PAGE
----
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Saturday 25 February 2012

Help With The Ironing

When I was young I loved to act. Ophelia in Hamlet, Margaret Roper in A Man for All Seasons … even Caliban in The Tempest. I had what my father called ‘the acting bug’ and for a time seriously considered Drama School against University.

In the end I chose the latter. Part of growing up is working out what suits you. But my past interest also explains why I am occasionally struck by admiration for – or doubts about – a performance I see.

I should be clear here. I admire an actor like Bruno Ganz. I have been a fan since the wonderful Marquise of O, Eric Rohmer’s version of Heinrich von Kleist’s short story. Ganz is probably most famous now for his portrayal of Adolf Hitler in Downfall, a version of Hitler’s last twelve days in a Berlin bunker.

It is hard to conceive of what he went through to play this role. Raging, banal, pathetic –the performance is also good for what it does not do. There is no poetry, no mad grandeur, no catharsis. In short no MacBeth.

But there are some horrendously revealing moments. For example when Magda Goebbels, brilliantly played by Corinna Harfouch, decides to kill her children because she cannot bear the thought of them living in the world that is coming. She doesn’t quite look at what Hitler has been reduced to, but shifts her eyes just a little towards the bunker wall as she spouts loyalty to the ‘dream’ that was.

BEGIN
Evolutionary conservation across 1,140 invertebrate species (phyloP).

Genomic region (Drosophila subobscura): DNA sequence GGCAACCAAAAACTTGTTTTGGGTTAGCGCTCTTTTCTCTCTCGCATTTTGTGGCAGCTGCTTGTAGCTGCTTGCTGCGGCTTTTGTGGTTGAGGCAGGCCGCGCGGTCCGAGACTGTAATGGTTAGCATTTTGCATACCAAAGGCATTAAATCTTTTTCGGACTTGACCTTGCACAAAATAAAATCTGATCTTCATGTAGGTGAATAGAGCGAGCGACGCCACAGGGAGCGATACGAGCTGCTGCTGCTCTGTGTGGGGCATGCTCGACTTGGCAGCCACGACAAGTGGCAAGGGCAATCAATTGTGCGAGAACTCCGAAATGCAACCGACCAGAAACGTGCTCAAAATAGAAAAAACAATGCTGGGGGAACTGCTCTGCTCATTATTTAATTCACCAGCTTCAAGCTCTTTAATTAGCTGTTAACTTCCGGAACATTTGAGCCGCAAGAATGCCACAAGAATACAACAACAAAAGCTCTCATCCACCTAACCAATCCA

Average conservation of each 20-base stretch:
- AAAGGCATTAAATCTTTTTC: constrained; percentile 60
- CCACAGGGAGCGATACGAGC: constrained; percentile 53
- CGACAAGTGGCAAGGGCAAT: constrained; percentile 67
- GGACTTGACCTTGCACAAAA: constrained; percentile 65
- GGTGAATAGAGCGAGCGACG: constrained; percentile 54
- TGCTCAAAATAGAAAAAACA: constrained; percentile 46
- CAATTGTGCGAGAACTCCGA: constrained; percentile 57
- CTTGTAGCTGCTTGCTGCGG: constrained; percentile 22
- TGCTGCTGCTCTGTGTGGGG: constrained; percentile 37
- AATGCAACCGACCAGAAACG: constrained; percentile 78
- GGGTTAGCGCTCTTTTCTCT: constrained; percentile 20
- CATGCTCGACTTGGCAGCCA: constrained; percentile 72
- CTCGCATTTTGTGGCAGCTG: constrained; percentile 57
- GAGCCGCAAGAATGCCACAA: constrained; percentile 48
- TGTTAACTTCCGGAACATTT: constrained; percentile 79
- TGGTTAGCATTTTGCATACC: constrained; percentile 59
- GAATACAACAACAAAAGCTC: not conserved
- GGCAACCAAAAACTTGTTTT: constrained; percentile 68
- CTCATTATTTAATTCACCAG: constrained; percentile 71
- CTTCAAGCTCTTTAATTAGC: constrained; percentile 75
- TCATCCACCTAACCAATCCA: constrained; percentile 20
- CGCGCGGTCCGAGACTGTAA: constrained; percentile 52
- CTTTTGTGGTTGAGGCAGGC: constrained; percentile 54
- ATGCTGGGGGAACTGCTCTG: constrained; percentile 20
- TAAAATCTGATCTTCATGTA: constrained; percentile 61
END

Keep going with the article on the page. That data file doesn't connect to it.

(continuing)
This projection or third element in a scene is very powerful.

Yesterday I was reminded of this when I heard someone mention the reaction to Meryl Streep’s performance as Margaret Thatcher in Iron Lady. The gist was that nobody had attacked Bruno Gantz for playing Hitler, and that some of the reactions were against the ex-prime minister herself.

Like the speaker I was not living in the UK when Mrs Thatcher was in power. I do remember members of the Miners’ Union visiting Spain to raise funds during the famous strike. And I know my father loathed her.

Worse, I haven’t even seen the film. I have however – it is hard to avoid – seen various clips of what is at the least a remarkable piece of mimicry on Ms Streep’s part.

Now one of the reasons for my father’s dislike was Mrs Thatcher’s manner and voice. He regarded them as hectoring and affected. This has something to do with British political and social history. Edward Heath had done something similar - that is, acquire a tone and enunciation that, say, Sir Alec Douglas-Home had not had to acquire. Heath and Thatcher had both, as it were, stepped up from fairly modest beginnings to a fruitiness beyond that of mumbling toffs. A few years later Tony Blair – and many others – would go the other way and shed the sounds of privilege.

So I was struck in the clips by Meryl Streep’s third element – Mrs Thatcher’s own projected view of who she was and what she represented. I don’t know that it will win her an Oscar. Viola Davis has also portrayed an aspect of American social and political history in The Help.

Yes, I played Viola in Twelfth Night too.

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